Roma recounts the tragedy of the hero-traitor Coriolanus, the capture of the city by the Gauls, the invasion of Hannibal, the bitter political struggles of the patricians and plebeians, and the ultimate death of Rome's Republic with the triumph, and assassination, of Julius Caesar.
Witnessing this history, and sometimes playing key roles, are the descendents of two of Rome's first families: the Potitius and Pinarius clans. One is the confidant of Romulus. One is born a slave and tempts a Vestal virgin to break her vows. One becomes a mass murderer. And one becomes the heir of Julius Caesar. Linking the generations is a mysterious talisman as ancient as the city itself.
Epic in every sense of the word, Roma is a panoramic historical saga and Saylor's finest achievement to date.
©2007 Steven Saylor; (P)2007 Books on Tape
"Solidly anchored in fact and vividly imagined." (Publishers Weekly)
Saylor is well known and loved for his exceptional ancient Roman murder mysteries. This is not one of them. Most of the less than loving reviews here seem to relate to this main point. Neither is this an exhaustive description of 1000 years of pre-empire Roman history.
Instead, Saylor has focused on showing the reader what it would have felt like to live as a Roman during the period extending from Rome's founding through the beginning of the empire. He certainly does hits some of the major historical events, but doesn't focus on pouring facts down your throat. Instead, he concentrates on giving the reader an impression of how a Roman would have lived, how he or she would have seen the world around them, and reacted to things around them, and what kind of sense they would have made of the world.
All-in-all, Saylor has done a truly fantastic job. The story drags a bit at times, but what thousand year long story wouldn't? The narrator is fantastic, and the material is wonderful. If you enjoy stories of Ancient Rome, listen to this one.
I LOVED Roma. I usually listen to cds in the car and I recently agreed to take a useless 3 hour trip just because I knew I could listen to this book. It makes history come alive. I have read some books about Roman history and listened to a lecture series, but it was never real to me as it is now. The class warfare and government squabbles of the Republic sound alot like what is happening today. I expected the book to be interesting but I was surprised how timely it is.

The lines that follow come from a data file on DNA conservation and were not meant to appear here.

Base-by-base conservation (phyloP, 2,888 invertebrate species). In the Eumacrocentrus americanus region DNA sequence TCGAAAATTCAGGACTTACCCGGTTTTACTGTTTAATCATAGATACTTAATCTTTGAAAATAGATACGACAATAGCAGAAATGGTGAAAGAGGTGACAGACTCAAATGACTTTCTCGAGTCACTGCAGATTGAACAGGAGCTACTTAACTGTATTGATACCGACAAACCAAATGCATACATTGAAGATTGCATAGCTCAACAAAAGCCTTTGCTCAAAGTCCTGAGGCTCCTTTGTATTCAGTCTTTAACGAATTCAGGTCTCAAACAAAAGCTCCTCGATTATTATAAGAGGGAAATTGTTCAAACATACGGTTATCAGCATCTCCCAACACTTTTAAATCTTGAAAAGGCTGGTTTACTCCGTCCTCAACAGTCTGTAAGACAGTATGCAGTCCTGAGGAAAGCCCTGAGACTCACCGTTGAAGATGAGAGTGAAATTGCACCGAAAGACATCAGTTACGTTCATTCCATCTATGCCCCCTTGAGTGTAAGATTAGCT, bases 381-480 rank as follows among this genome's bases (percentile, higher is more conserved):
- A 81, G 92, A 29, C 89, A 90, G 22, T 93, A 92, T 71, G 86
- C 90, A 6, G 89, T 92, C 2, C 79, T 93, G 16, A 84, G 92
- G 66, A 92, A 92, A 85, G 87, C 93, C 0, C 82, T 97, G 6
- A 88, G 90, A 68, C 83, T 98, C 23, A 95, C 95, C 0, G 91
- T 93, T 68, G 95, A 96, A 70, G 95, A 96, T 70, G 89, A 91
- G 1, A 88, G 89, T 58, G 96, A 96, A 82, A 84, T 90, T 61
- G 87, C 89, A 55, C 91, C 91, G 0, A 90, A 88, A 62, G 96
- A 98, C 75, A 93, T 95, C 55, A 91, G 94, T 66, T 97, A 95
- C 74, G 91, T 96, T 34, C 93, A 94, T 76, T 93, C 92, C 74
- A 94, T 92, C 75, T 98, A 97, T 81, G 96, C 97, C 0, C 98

It's true that the characters change a lot. The book is a series of related short stories, but there are stable threads running through them and the later stories are enriched by the earlier ones. I thought the book was engrossing. I'm just sorry I can't listen to it again for the first time.
Saylor is always good and this is a good book. He paints excellent pictures of ancient Rome and his take on the important events in Roman history is refreshingly candid. If the book has a draw back it is that it should probably be two books at least. The time span he covers causes him to have to travel lightly over over a lot of the topic.
Was this book worth 2 credits to me? No,I was disappointed.
My primary reason for listening was to combine a deeper understanding of early roman history with a good, immersive (20 hours)listen. While the author conscientiously (& at times too methodically) catalogs the development of roman institutions and customs over a millennia and is decent at retelling legends, I found he came up short in too many areas.
First, for the most part, his Roma develops in a vacuum. Little is said of the Etruscans or relations with other states, or how the city state grew. This is not an academic history, but everything has context. Many of the characters are prominent citizens who would be directly involved in great events. These characters are essentially not allowed beyond the city gates -- even in their heads. Foggy, disjointed history.
All things military are marginalized. Forget about battles or campaigns. The Gauls and Hannibal put in very brief appearances. More importantly, Rome was a martial society. Training started at an early age. There was no standing army so all able bodied citizens had to serve in the legions, effecting every family. Wars were frequent, yet very little is said of the development of the army and it's role in society. I'm not looking for a sword and sandals blood fest, but this "Roma" is significantly out of balance with history.
Finally, I found many of the characters disappointingly flat. Sulla is a nasty cardboard caricature. Caesar's brilliance is not shown when he speaks. Ditto Scipio. (The author tries to convey talent or charisma through a cataloging of a character's achievements or by mining clever lines from Suetonius. His own dialog can't reach such heights.)
The book has some moments, but the author got locked into an regular pace, like he had his outline and was word processing away.I found myself looking at my IPod regularly, hoping I was about to reach the end. Stick with Colleen Mcculloug